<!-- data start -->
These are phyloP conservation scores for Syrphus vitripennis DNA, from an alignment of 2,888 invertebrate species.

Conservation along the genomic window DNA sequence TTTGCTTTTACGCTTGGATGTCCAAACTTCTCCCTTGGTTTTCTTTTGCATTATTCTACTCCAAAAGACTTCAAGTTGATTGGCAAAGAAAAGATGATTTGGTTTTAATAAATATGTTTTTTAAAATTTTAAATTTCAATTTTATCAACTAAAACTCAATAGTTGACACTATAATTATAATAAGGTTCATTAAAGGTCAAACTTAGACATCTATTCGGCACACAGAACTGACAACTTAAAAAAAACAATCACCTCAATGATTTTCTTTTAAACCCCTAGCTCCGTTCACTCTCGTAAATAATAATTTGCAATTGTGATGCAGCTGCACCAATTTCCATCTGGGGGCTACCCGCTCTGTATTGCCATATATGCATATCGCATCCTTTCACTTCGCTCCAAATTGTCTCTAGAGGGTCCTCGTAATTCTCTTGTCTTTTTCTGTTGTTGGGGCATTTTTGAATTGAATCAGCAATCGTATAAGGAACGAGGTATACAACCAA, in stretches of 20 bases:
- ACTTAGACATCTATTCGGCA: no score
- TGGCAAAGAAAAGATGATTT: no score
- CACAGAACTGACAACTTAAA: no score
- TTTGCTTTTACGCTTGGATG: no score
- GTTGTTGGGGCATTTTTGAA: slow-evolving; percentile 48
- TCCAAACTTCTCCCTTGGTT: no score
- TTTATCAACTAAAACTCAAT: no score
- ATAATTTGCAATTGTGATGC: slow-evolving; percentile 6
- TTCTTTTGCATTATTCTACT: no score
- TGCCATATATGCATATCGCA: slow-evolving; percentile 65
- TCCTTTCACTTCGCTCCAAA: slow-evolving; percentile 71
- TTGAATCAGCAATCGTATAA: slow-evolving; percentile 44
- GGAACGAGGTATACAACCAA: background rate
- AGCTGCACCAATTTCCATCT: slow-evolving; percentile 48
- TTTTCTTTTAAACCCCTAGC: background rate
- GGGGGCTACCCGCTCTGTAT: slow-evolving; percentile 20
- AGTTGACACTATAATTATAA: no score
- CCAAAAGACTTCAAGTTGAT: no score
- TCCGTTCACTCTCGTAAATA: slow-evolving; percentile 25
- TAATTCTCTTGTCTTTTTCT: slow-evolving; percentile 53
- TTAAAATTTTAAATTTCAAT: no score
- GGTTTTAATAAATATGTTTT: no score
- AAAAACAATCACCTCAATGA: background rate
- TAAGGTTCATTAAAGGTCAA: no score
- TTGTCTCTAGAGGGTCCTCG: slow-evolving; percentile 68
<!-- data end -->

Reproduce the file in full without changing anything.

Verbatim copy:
These are phyloP conservation scores for Syrphus vitripennis DNA, from an alignment of 2,888 invertebrate species.

Conservation along the genomic window DNA sequence TTTGCTTTTACGCTTGGATGTCCAAACTTCTCCCTTGGTTTTCTTTTGCATTATTCTACTCCAAAAGACTTCAAGTTGATTGGCAAAGAAAAGATGATTTGGTTTTAATAAATATGTTTTTTAAAATTTTAAATTTCAATTTTATCAACTAAAACTCAATAGTTGACACTATAATTATAATAAGGTTCATTAAAGGTCAAACTTAGACATCTATTCGGCACACAGAACTGACAACTTAAAAAAAACAATCACCTCAATGATTTTCTTTTAAACCCCTAGCTCCGTTCACTCTCGTAAATAATAATTTGCAATTGTGATGCAGCTGCACCAATTTCCATCTGGGGGCTACCCGCTCTGTATTGCCATATATGCATATCGCATCCTTTCACTTCGCTCCAAATTGTCTCTAGAGGGTCCTCGTAATTCTCTTGTCTTTTTCTGTTGTTGGGGCATTTTTGAATTGAATCAGCAATCGTATAAGGAACGAGGTATACAACCAA, in stretches of 20 bases:
- ACTTAGACATCTATTCGGCA: no score
- TGGCAAAGAAAAGATGATTT: no score
- CACAGAACTGACAACTTAAA: no score
- TTTGCTTTTACGCTTGGATG: no score
- GTTGTTGGGGCATTTTTGAA: slow-evolving; percentile 48
- TCCAAACTTCTCCCTTGGTT: no score
- TTTATCAACTAAAACTCAAT: no score
- ATAATTTGCAATTGTGATGC: slow-evolving; percentile 6
- TTCTTTTGCATTATTCTACT: no score
- TGCCATATATGCATATCGCA: slow-evolving; percentile 65
- TCCTTTCACTTCGCTCCAAA: slow-evolving; percentile 71
- TTGAATCAGCAATCGTATAA: slow-evolving; percentile 44
- GGAACGAGGTATACAACCAA: background rate
- AGCTGCACCAATTTCCATCT: slow-evolving; percentile 48
- TTTTCTTTTAAACCCCTAGC: background rate
- GGGGGCTACCCGCTCTGTAT: slow-evolving; percentile 20
- AGTTGACACTATAATTATAA: no score
- CCAAAAGACTTCAAGTTGAT: no score
- TCCGTTCACTCTCGTAAATA: slow-evolving; percentile 25
- TAATTCTCTTGTCTTTTTCT: slow-evolving; percentile 53
- TTAAAATTTTAAATTTCAAT: no score
- GGTTTTAATAAATATGTTTT: no score
- AAAAACAATCACCTCAATGA: background rate
- TAAGGTTCATTAAAGGTCAA: no score
- TTGTCTCTAGAGGGTCCTCG: slow-evolving; percentile 68